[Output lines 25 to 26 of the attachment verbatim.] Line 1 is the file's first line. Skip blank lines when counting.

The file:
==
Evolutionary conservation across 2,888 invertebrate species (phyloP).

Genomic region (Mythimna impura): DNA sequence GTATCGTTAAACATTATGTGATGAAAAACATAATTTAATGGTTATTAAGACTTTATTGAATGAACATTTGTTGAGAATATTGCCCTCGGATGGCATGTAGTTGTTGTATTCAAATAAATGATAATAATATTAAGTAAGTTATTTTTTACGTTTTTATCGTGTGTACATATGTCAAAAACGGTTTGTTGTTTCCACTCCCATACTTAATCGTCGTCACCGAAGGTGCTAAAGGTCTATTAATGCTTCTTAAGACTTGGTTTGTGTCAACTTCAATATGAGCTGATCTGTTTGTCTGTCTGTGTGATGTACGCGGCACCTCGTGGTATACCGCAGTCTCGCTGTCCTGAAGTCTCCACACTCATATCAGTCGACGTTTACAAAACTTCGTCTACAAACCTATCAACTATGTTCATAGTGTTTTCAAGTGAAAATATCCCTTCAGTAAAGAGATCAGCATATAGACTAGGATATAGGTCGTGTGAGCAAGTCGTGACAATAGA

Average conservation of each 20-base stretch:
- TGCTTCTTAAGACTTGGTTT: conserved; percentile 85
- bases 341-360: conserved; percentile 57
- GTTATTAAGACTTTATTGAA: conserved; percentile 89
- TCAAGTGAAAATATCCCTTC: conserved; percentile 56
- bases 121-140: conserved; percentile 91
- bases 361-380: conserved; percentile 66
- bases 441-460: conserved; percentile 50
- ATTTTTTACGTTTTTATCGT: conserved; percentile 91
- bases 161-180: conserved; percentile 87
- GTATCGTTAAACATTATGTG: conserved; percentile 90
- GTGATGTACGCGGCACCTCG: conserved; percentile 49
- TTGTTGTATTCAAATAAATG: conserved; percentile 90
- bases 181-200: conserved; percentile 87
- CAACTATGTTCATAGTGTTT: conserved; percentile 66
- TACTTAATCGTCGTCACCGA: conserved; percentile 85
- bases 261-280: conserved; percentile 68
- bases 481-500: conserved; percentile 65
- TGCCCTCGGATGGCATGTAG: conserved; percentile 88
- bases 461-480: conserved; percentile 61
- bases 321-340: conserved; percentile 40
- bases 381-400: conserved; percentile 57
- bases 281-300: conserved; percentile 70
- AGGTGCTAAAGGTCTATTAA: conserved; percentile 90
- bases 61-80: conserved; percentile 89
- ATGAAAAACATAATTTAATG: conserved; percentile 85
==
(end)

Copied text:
- bases 281-300: conserved; percentile 70
- AGGTGCTAAAGGTCTATTAA: conserved; percentile 90